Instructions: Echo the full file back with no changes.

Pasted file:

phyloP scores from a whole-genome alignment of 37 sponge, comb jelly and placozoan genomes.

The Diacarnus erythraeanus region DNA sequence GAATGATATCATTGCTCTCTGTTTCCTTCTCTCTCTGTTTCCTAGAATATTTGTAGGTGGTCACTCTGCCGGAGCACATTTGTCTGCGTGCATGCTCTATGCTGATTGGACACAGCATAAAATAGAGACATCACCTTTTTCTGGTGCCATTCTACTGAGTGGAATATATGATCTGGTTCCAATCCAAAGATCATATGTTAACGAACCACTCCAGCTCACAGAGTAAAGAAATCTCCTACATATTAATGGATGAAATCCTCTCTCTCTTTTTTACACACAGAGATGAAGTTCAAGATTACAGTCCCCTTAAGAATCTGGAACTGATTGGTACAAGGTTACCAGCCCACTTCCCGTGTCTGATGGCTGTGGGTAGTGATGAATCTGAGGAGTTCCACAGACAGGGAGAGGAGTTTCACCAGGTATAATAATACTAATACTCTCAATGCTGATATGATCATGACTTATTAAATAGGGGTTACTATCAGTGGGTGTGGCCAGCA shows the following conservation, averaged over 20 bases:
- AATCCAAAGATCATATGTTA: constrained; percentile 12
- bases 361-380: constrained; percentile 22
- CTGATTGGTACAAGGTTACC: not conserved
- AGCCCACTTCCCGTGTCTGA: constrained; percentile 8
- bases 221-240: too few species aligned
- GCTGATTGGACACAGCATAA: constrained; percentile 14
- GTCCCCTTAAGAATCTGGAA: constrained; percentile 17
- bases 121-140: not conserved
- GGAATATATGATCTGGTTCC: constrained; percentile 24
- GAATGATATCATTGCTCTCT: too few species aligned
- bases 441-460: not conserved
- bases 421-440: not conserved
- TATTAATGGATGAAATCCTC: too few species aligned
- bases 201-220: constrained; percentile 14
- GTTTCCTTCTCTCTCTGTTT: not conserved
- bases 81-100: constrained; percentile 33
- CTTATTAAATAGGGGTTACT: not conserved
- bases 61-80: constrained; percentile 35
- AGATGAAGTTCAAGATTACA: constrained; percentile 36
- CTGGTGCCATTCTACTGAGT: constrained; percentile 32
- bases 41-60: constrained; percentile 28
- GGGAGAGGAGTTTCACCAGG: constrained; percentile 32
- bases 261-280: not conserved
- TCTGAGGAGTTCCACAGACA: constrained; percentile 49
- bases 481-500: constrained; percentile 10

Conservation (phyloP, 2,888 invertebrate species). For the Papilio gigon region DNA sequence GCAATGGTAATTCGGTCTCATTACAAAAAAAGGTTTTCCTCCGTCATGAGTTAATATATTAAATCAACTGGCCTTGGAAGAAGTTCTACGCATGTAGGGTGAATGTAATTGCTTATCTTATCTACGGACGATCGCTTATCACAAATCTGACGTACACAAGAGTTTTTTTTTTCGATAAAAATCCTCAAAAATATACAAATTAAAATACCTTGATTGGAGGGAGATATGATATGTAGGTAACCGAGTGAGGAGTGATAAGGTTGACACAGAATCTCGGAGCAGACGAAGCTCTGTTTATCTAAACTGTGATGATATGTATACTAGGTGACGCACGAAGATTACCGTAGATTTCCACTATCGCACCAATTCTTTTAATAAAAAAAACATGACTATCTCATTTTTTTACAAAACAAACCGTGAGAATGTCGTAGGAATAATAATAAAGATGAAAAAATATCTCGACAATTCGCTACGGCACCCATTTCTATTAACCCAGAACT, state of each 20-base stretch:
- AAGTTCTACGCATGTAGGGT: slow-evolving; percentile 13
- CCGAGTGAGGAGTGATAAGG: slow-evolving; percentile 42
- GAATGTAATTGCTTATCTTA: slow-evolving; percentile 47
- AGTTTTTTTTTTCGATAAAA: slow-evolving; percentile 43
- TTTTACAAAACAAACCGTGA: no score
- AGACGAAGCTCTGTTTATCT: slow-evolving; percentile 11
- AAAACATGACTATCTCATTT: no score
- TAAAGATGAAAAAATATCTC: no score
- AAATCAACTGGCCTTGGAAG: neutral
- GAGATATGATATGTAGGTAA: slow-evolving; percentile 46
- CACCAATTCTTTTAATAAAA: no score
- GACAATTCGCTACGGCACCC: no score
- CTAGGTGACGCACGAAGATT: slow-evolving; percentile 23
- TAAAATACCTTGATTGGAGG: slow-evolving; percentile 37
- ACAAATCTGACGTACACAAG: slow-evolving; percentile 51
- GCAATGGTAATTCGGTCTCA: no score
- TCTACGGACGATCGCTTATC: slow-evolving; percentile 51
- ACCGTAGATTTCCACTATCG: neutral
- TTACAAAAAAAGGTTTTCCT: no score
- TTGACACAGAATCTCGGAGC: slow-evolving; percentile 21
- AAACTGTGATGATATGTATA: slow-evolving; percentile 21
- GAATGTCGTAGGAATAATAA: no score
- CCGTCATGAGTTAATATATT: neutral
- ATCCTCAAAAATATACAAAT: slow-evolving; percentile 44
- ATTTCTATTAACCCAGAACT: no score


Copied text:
phyloP scores from a whole-genome alignment of 37 sponge, comb jelly and placozoan genomes.

The Diacarnus erythraeanus region DNA sequence GAATGATATCATTGCTCTCTGTTTCCTTCTCTCTCTGTTTCCTAGAATATTTGTAGGTGGTCACTCTGCCGGAGCACATTTGTCTGCGTGCATGCTCTATGCTGATTGGACACAGCATAAAATAGAGACATCACCTTTTTCTGGTGCCATTCTACTGAGTGGAATATATGATCTGGTTCCAATCCAAAGATCATATGTTAACGAACCACTCCAGCTCACAGAGTAAAGAAATCTCCTACATATTAATGGATGAAATCCTCTCTCTCTTTTTTACACACAGAGATGAAGTTCAAGATTACAGTCCCCTTAAGAATCTGGAACTGATTGGTACAAGGTTACCAGCCCACTTCCCGTGTCTGATGGCTGTGGGTAGTGATGAATCTGAGGAGTTCCACAGACAGGGAGAGGAGTTTCACCAGGTATAATAATACTAATACTCTCAATGCTGATATGATCATGACTTATTAAATAGGGGTTACTATCAGTGGGTGTGGCCAGCA shows the following conservation, averaged over 20 bases:
- AATCCAAAGATCATATGTTA: constrained; percentile 12
- bases 361-380: constrained; percentile 22
- CTGATTGGTACAAGGTTACC: not conserved
- AGCCCACTTCCCGTGTCTGA: constrained; percentile 8
- bases 221-240: too few species aligned
- GCTGATTGGACACAGCATAA: constrained; percentile 14
- GTCCCCTTAAGAATCTGGAA: constrained; percentile 17
- bases 121-140: not conserved
- GGAATATATGATCTGGTTCC: constrained; percentile 24
- GAATGATATCATTGCTCTCT: too few species aligned
- bases 441-460: not conserved
- bases 421-440: not conserved
- TATTAATGGATGAAATCCTC: too few species aligned
- bases 201-220: constrained; percentile 14
- GTTTCCTTCTCTCTCTGTTT: not conserved
- bases 81-100: constrained; percentile 33
- CTTATTAAATAGGGGTTACT: not conserved
- bases 61-80: constrained; percentile 35
- AGATGAAGTTCAAGATTACA: constrained; percentile 36
- CTGGTGCCATTCTACTGAGT: constrained; percentile 32
- bases 41-60: constrained; percentile 28
- GGGAGAGGAGTTTCACCAGG: constrained; percentile 32
- bases 261-280: not conserved
- TCTGAGGAGTTCCACAGACA: constrained; percentile 49
- bases 481-500: constrained; percentile 10

Conservation (phyloP, 2,888 invertebrate species). For the Papilio gigon region DNA sequence GCAATGGTAATTCGGTCTCATTACAAAAAAAGGTTTTCCTCCGTCATGAGTTAATATATTAAATCAACTGGCCTTGGAAGAAGTTCTACGCATGTAGGGTGAATGTAATTGCTTATCTTATCTACGGACGATCGCTTATCACAAATCTGACGTACACAAGAGTTTTTTTTTTCGATAAAAATCCTCAAAAATATACAAATTAAAATACCTTGATTGGAGGGAGATATGATATGTAGGTAACCGAGTGAGGAGTGATAAGGTTGACACAGAATCTCGGAGCAGACGAAGCTCTGTTTATCTAAACTGTGATGATATGTATACTAGGTGACGCACGAAGATTACCGTAGATTTCCACTATCGCACCAATTCTTTTAATAAAAAAAACATGACTATCTCATTTTTTTACAAAACAAACCGTGAGAATGTCGTAGGAATAATAATAAAGATGAAAAAATATCTCGACAATTCGCTACGGCACCCATTTCTATTAACCCAGAACT, state of each 20-base stretch:
- AAGTTCTACGCATGTAGGGT: slow-evolving; percentile 13
- CCGAGTGAGGAGTGATAAGG: slow-evolving; percentile 42
- GAATGTAATTGCTTATCTTA: slow-evolving; percentile 47
- AGTTTTTTTTTTCGATAAAA: slow-evolving; percentile 43
- TTTTACAAAACAAACCGTGA: no score
- AGACGAAGCTCTGTTTATCT: slow-evolving; percentile 11
- AAAACATGACTATCTCATTT: no score
- TAAAGATGAAAAAATATCTC: no score
- AAATCAACTGGCCTTGGAAG: neutral
- GAGATATGATATGTAGGTAA: slow-evolving; percentile 46
- CACCAATTCTTTTAATAAAA: no score
- GACAATTCGCTACGGCACCC: no score
- CTAGGTGACGCACGAAGATT: slow-evolving; percentile 23
- TAAAATACCTTGATTGGAGG: slow-evolving; percentile 37
- ACAAATCTGACGTACACAAG: slow-evolving; percentile 51
- GCAATGGTAATTCGGTCTCA: no score
- TCTACGGACGATCGCTTATC: slow-evolving; percentile 51
- ACCGTAGATTTCCACTATCG: neutral
- TTACAAAAAAAGGTTTTCCT: no score
- TTGACACAGAATCTCGGAGC: slow-evolving; percentile 21
- AAACTGTGATGATATGTATA: slow-evolving; percentile 21
- GAATGTCGTAGGAATAATAA: no score
- CCGTCATGAGTTAATATATT: neutral
- ATCCTCAAAAATATACAAAT: slow-evolving; percentile 44
- ATTTCTATTAACCCAGAACT: no score